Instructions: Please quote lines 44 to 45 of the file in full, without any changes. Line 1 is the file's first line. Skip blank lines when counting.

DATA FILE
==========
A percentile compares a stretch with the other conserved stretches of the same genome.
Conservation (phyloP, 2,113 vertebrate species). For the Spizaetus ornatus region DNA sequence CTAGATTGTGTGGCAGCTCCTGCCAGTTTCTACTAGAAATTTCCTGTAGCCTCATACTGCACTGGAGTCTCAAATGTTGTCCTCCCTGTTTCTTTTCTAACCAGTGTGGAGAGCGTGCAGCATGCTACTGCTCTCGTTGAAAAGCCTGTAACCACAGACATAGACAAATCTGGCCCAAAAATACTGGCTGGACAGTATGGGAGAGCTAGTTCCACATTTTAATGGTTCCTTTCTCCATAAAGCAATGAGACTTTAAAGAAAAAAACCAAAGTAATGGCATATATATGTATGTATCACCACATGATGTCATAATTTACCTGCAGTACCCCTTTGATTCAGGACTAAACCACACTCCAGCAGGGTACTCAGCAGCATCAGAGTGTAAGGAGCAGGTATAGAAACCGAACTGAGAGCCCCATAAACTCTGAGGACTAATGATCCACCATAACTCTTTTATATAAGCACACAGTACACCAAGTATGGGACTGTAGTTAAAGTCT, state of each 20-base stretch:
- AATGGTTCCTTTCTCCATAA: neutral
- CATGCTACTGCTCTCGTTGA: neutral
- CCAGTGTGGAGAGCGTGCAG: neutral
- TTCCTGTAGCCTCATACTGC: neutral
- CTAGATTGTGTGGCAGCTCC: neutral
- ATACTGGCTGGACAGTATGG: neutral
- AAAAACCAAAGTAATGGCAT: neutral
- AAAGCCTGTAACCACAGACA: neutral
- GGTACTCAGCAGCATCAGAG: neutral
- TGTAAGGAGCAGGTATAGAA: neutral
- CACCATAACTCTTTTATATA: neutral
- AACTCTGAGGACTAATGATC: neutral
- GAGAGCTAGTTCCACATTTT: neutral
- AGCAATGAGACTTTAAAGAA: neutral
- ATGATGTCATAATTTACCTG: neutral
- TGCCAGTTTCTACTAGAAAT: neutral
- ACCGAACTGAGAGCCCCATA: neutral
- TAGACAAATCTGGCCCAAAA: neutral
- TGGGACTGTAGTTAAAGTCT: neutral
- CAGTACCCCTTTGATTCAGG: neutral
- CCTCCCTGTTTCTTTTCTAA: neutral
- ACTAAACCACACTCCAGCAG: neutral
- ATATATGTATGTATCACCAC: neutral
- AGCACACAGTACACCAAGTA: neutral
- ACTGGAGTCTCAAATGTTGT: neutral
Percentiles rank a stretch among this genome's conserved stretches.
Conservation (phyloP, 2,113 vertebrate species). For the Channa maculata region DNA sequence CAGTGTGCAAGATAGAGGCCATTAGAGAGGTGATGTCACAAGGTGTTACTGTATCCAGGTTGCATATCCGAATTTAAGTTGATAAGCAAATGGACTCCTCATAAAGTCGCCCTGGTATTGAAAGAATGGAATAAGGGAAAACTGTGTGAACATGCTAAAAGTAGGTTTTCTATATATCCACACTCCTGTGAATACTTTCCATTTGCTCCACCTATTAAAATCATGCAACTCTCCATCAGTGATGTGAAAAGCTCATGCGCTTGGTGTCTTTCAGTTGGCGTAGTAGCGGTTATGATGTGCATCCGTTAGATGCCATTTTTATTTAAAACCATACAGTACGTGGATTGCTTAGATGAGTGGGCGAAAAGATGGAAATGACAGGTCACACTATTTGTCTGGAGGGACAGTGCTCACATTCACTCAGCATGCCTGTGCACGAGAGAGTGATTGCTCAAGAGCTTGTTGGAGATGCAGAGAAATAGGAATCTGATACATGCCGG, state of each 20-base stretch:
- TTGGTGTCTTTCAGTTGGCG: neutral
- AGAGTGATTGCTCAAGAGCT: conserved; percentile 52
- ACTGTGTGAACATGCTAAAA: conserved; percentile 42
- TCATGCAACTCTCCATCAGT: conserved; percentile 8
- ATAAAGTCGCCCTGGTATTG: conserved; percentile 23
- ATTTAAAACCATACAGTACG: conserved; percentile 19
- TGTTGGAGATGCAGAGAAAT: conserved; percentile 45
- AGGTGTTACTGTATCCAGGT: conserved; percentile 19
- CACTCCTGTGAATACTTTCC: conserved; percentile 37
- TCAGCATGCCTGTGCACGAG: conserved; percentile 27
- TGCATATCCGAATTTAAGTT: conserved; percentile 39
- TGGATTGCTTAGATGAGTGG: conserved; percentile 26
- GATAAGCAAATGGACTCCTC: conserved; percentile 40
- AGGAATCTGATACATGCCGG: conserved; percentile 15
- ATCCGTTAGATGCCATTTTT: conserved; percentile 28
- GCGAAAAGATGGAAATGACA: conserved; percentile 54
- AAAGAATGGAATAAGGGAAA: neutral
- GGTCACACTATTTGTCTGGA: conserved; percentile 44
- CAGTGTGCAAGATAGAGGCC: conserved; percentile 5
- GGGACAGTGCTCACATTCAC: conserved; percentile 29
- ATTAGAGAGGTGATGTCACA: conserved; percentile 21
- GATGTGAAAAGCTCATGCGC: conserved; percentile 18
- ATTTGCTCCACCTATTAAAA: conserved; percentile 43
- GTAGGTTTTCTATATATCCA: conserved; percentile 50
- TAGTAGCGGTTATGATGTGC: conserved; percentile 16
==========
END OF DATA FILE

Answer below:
- ATCCGTTAGATGCCATTTTT: conserved; percentile 28
- GCGAAAAGATGGAAATGACA: conserved; percentile 54